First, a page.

Fig. 3
figure3

circCORO1C acted as a sponge for miRNA let-7c-5p in LSCC cells. a Combined analysis of bioinformatics prediction and LSCC tissue RNA sequencing data to screen for circCORO1C-binding miRNAs. b RIP assays were performed using AGO2 antibody in FD-LSC-1 and HOK cells, then the enrichment of circCORO1C was detected by qPCR. c HEK293T cells were co-transfected with let-7c-5p mimics and wild-type or mutant circCORO1C luciferase reporter vector, and luciferase reporter activity was detected. d Correlation analysis of circCORO1C and let-7c-5p RNA levels in 20 pairs of LSCC tissues. Expression of circCORO1C and let-7c-5p in 20 cases of LSCC and matched ANM tissues was determined by qPCR, and the relative expression of circCORO1C and let-7c-5p was normalized to ANM. e Expression levels of circCORO1C and let-7c-5p in FD-LSC-1 and TU-177 cells transfected with circCORO1C siRNAs were evaluated by qPCR. Data are presented as the means ± SD of three independent experiments. *P < 0.05; **P < 0.001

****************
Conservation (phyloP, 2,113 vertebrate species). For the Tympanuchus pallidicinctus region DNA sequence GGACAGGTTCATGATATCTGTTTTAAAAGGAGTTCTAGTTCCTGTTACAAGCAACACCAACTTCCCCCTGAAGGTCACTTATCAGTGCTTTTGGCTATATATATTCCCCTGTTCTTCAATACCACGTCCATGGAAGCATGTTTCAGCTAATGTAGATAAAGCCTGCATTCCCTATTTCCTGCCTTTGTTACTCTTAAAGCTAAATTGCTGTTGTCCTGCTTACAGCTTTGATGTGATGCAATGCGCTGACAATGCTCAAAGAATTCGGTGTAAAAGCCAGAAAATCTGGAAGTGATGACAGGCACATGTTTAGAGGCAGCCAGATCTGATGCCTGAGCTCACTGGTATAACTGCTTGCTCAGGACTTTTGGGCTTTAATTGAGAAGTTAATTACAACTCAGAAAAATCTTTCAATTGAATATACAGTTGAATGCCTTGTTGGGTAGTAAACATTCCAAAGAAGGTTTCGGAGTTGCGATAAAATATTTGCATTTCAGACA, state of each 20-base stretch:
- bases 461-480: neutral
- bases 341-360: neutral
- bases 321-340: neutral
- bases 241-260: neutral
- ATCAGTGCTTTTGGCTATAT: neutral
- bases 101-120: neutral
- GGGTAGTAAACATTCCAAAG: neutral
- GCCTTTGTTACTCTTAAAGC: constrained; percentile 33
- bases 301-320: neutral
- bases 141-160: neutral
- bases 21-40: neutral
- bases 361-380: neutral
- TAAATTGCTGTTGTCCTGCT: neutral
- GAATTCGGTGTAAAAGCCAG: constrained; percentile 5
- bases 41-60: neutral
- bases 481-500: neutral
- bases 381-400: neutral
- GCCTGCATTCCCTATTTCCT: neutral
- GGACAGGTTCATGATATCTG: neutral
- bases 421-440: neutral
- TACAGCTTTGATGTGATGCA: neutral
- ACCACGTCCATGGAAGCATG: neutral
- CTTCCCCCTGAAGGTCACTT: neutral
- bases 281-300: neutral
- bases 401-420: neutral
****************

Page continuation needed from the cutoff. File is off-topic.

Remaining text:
As one of the critical components of RNA-induced silencing complex (RISC), Argonaute 2 (AGO2) is the major protein that mediates the interaction between circRNA and target miRNAs [21]. To demonstrate that circCORO1C functions as a miRNA sponge, we performed RIP assay using AGO2 antibody in FD-LSC-1 and HOK cells. The results showed that circCORO1C was pulled down with AGO2 and was less enriched in HOK cells compared with FD-LSC-1 cells, which consistent with the differential circCORO1C levels of these two cell lines (Fig. 3b). In addition, the results of RIP in let-7c-5p-transfected FD-LSC-1 cells indicated that circCORO1C was specifically enriched by AGO2 antibody (Additional file 2: Figure S2). Moreover, we constructed luciferase reporter vectors for wild-type circCORO1C and let-7c-5p binding site mutant circCORO1C and co-transfected HEK293T cells with let-7c-5p mimics or NC mimics. The results showed that the luciferase activity in the wild-type group co-transfected with let-7c-5p mimics was significantly reduced, while the luciferase activity in the binding site mutant group was not significantly changed (Fig. 3c). Furthermore, the expression correlation between circCORO1C and let-7c-5p was analyzed by qPCR in 20 pairs of LSCC tissues, revealing that let-7c-5p levels were negatively correlated with circCORO1C levels in LSCC tissues (Fig. 3d). In addition, we found that expression of let-7c-5p in FD-LSC-1 and TU-177 cells was increased significantly after circCORO1C knockdown (Fig. 3e). Collectively, these results indicated that circCORO1C functions as a miRNA sponge to directly interact with let-7c-5p in LSCC cells.